He has worked for numerous newspapers, NGO’s, and magazines. But his greatness lies in documenting various armed conflicts, social issues and capturing environmental problems.
He has won many awards for documenting environmental topics and covering social conflicts. He is also famous for shooting commercial and editorial assignments. His expertise lies in capturing life’s moments with a twist.
In 2013, he received first place in the Campaign category of the Sony World Photography Awards. He has been on a wide range of photographic assignments. He began his professional career in 1998, working as a newspaper staff, but since 2001 he has turned freelance.
Humorous undertones usually characterize his images to convey a feeling of hope when covering serious subjects.
He is committed to the environmental cause and has devoted his life to it. He has collaborated extensively with the Greenpeace organization. That is why in 2013, he went on a voyage to the North Pole and documented a manifestation to save the Arctic.
Through his photographs, he declared the High Arctic and the Arctic Ocean a global sanctuary. Christian Aslund highlighted that arctic is off-limits to the oil industry and is adversely affected by unsustainable, high-impact industrial fishing. His works have influenced many and created awareness throughout the globe.
Annie Leibovitz is remembered as one of America’s best portrait photographers. She had developed her trademark using bold colors and extraordinary poses when she worked at Rolling Stone. She joined Rolling Stone in 1970, and since then, she has created many distinctive looks for their publication as chief photographer.
She joined the entertainment magazine Vanity Fair in 1983 and continued to create provocative photos. She has also produced high-profile advertising campaigns. Her images are deemed as an icon and have been showcased in several exhibitions and books globally.
She was born in Waterbury, Connecticut, on October 2, 1949. She enrolled at the San Francisco Art Institute in 1967, where she developed her love for photography. She briefly lived on an Israeli kibbutz but returned to the United States and applied at the start-up rock music magazine Rolling Stone.
Within two years, she was promoted to chief photographer, and she remained in that position for a decade. She also accompanied the Rolling Stones band on an international tour in 1975. This was where she developed her trademark technique of using bold primary colors and poses that surprised everyone.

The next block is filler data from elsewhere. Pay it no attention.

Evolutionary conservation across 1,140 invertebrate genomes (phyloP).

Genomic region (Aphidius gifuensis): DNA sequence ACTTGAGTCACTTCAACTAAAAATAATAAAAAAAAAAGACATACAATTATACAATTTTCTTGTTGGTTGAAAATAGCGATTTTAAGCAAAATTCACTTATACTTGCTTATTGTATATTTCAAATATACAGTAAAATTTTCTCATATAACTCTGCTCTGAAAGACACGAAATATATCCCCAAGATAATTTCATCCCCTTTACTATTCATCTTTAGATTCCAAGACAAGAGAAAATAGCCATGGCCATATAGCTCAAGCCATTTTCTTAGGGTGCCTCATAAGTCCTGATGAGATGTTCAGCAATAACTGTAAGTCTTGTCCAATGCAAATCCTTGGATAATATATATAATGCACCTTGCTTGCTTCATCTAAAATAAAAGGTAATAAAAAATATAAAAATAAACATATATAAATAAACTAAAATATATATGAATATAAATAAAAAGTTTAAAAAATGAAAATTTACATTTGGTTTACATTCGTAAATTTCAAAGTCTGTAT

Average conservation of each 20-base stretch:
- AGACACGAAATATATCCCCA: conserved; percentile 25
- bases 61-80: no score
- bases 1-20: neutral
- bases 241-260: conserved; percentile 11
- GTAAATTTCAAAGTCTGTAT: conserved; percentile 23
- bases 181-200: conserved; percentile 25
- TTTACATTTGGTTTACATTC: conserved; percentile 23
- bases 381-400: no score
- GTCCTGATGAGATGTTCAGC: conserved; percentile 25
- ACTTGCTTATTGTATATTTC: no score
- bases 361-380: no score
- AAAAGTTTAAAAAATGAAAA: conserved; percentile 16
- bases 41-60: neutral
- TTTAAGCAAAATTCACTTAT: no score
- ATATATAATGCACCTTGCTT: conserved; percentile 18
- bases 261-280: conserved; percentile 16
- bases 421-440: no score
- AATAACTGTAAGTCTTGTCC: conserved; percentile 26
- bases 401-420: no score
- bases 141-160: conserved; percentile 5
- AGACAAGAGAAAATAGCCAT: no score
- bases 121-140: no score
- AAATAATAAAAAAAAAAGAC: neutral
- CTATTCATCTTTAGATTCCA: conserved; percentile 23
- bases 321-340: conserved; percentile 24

In 1983, she left Rolling Stone and joined Vanity Fair to work with various subjects. In the magazine, she captured presidents to literary icons, and even teen heartthrobs. Her shoots have over-the-top budgets, which resulted in major financial challenges. To date, many of her covers contain stunning portraits of celebrities.
Some were controversial, and Demi Moore, Whoopi Goldberg, Sylvester Stallone, and Caitlyn Jenner, but they stay the most remembered celebs to grace the cover.
In the 1980s, she also became part of high-profile advertising campaigns such as for American Express. This earned her a Clio Award in 1987. In 1991, more than 200 of Annie’s photographs were exhibited at the National Portrait Gallery in Washington.
In 1996, she was hired as the official photographer of the Summer Olympics in Atlanta. In 1999, she published the book Women who presented an array of females, such as those in the Supreme Court, to Vegas showgirls to farmers and miners.
Later, she published American Music in 2013 to emphasize the important musicians in the country, folk, hip-hop, and jazz. As busy as ever, she continues to be in demand, and her work continues to dazzle. From the 2014 Marks & Spencer campaign to the calendar in 2016 for the tire manufacturer Pirelli she influences wherever she goes.
Born as André Friedmann in 1913, Robert Capa is one of the greatest war photographers. He explored the complex relationship human have with war. He previewed the events happening worldwide and captured them with his lens to create a lasting impact.
An aura of greatness and sadness surrounded Robert Capa’s life. He hated war yet keenly captured it. War photography enabled him to influence the world and cut his life short, as he died due to a land mine in 1954. He revealed to the world the multifaceted experiences of five separate wars. His work is recognized as the most influential photographs of war ever captured.